But what is your wish?" said the King.
"O King," said the fly, "I work hard all the day,
And I never can go out at night.
I should like to go then and be gay with my friends,
So all that I wish is a light."



IV


"You shall have it at once," said the gratified King,
And he fastened a light to the fly,
Who straightway returned to his home with the prize
That was worth more than money could buy.
So now you can see him at night with his light
And from him this lesson may learn:
To keep your eyes open and see the least thing,
And Fortune will come in its turn.




Mangita and Larina

This is a tale told in the lake district of Luzon. At times of rain
or in winter the waters of the Laguna de Bai rise and detach from the
banks a peculiar vegetation that resembles lettuce. These plants,
which float for months down the Pasig River, gave rise, no doubt,
to the story.

Many years ago there lived on the banks of the Laguna de Bai a poor
fisherman whose wife had died, leaving him two beautiful daughters
named Mangita and Larina.

Mangita had hair as black as night and a dark skin. She was as good
as she was beautiful, and was loved by all for her kindness. She
helped her father mend the nets and make the torches to fish with at
night, and her bright smile lit up the little nipa house like a ray
of sunshine.

Larina was fair and had long golden hair of which she was very
proud. She was different from her sister, and never helped with the
work, but spent the day combing her hair and catching butterflies. She
would catch a pretty butterfly, cruelly stick a pin through it,
and fasten it in her hair. Then she would go down to the lake to see
her reflection in the clear water, and would laugh to see the poor
butterfly struggling in pain. The people disliked her for her cruelty,
but they loved Mangita very much. This made Larina jealous, and the
more Mangita was loved, the more her sister thought evil of her.

One day a poor old woman came to the nipa house and begged for a
little rice to put in her bowl. Mangita was mending a net and Larina
was combing her hair in the doorway. When Larina saw the old woman
she spoke mockingly to her and gave her a push that made her fall
and cut her head on a sharp rock; but Mangita sprang to help her,
washed the blood away from her head, and filled her bowl with rice
from the jar in the kitchen.

The poor woman thanked her and promised never to forget her kindness,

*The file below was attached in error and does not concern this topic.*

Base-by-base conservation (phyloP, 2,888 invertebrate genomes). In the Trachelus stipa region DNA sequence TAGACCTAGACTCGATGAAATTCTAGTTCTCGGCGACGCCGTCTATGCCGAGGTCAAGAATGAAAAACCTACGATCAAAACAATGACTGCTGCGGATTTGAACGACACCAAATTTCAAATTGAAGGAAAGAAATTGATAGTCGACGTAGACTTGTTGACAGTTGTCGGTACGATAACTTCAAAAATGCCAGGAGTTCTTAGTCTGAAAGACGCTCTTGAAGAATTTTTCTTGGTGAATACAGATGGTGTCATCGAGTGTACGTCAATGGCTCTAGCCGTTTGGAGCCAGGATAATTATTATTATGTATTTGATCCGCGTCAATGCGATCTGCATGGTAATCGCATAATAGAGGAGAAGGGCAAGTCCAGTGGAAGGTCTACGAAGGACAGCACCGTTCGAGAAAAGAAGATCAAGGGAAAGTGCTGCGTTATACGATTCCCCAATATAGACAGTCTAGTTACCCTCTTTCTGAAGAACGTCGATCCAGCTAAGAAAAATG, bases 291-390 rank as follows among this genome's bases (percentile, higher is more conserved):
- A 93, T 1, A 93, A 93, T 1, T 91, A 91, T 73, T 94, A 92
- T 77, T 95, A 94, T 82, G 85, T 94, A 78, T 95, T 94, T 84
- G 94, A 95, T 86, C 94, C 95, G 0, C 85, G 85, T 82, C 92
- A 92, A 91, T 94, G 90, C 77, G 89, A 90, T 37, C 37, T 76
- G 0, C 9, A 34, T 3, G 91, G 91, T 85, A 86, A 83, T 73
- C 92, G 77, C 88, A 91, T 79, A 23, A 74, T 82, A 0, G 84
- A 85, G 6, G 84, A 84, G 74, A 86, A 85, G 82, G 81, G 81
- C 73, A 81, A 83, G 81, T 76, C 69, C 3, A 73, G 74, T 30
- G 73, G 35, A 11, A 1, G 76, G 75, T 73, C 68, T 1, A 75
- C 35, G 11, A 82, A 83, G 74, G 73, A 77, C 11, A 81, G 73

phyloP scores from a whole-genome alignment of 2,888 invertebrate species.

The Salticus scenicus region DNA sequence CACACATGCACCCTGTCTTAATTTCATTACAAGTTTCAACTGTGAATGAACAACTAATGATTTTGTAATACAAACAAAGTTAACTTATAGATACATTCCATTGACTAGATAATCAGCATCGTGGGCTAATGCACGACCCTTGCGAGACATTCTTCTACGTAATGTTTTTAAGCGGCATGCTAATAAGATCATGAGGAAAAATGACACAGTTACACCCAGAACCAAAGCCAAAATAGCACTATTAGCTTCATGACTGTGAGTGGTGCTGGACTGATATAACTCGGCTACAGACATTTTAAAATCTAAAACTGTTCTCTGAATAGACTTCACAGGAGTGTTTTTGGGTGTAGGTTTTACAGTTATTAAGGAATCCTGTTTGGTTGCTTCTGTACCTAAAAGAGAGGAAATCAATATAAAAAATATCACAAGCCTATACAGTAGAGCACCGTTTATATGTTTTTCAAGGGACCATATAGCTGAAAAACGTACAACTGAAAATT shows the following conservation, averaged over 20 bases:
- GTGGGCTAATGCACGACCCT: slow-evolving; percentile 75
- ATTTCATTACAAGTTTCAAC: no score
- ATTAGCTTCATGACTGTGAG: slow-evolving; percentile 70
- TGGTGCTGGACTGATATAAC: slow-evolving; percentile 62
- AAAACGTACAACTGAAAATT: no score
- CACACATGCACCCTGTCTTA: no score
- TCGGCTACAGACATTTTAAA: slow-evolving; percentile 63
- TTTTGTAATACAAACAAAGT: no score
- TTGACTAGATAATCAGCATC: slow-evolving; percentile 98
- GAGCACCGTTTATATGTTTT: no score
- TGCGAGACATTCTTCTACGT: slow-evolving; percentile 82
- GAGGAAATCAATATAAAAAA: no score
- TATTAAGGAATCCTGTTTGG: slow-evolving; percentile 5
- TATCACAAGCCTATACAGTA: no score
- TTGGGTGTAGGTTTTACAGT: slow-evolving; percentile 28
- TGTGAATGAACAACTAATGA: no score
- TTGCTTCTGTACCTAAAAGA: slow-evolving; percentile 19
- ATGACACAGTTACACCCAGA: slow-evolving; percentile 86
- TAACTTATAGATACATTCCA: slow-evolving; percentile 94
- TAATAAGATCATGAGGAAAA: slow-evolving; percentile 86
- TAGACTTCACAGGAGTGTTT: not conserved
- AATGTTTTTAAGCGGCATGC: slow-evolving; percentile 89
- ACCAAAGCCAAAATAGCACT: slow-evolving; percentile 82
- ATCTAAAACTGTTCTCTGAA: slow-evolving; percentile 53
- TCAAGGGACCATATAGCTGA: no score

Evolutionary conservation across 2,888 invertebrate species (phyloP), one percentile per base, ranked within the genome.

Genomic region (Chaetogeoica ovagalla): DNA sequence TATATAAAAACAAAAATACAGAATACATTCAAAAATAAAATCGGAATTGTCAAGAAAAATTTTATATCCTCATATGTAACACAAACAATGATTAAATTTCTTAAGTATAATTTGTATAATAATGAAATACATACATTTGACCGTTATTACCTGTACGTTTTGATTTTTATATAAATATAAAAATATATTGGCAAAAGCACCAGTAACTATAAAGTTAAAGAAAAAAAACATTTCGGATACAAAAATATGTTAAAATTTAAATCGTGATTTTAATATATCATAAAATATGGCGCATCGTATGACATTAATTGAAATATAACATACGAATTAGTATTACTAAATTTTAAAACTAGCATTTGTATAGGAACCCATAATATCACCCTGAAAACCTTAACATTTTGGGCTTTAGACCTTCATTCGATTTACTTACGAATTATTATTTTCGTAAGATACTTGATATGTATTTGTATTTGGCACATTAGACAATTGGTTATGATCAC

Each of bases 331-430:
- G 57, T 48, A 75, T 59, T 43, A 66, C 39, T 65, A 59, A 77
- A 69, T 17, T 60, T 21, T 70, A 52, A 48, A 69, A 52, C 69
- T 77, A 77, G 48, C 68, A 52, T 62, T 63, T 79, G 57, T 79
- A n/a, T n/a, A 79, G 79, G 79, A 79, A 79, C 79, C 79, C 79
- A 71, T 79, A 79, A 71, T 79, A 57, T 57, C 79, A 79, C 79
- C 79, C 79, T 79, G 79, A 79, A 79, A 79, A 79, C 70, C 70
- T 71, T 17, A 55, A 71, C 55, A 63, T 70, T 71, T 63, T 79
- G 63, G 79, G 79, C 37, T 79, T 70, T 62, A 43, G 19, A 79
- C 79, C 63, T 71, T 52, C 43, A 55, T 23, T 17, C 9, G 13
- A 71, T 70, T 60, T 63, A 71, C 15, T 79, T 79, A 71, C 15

but to her sister she spoke not a word. Larina did not care, however,
but laughed at her and mocked her as she painfully made her way again
down the road. When she had gone Mangita took Larina to task for
her cruel treatment of a stranger; but, instead of doing any good,
it only caused Larina to hate her sister all the more.

Some time afterwards the poor fisherman died. He had gone to the big
city down the river to sell his fish, and had been attacked with a
terrible sickness that was raging there.

The girls were now alone in the world.

Mangita carved pretty shells and earned enough to buy food, but,
though she begged Larina to try to help, her sister would only idle
away the time.

The terrible sickness now swept everywhere and poor Mangita, too,
fell ill. She asked Larina to nurse her, but the latter was jealous
of her and would do nothing to ease her pain. Mangita grew worse
and worse, but finally, when it seemed as if she would soon die,
the door opened and the old woman to whom she had been so kind came
into the room. She had a bag of seeds in her hand, and taking one
she gave it to Mangita, who soon showed signs of being better, but
was so weak that she could not give thanks.

The old woman then gave the bag to Larina and told her to give a seed
to her sister every hour until she returned. She then went away and
left the girls alone.

Larina watched her sister, but did not give her a single seed. Instead,
she hid them in her own long hair and paid no attention to Mangita's
moans of pain.

The poor girl's cries grew weaker and weaker, but not a seed would
her cruel sister give her. In fact, Larina was so jealous that she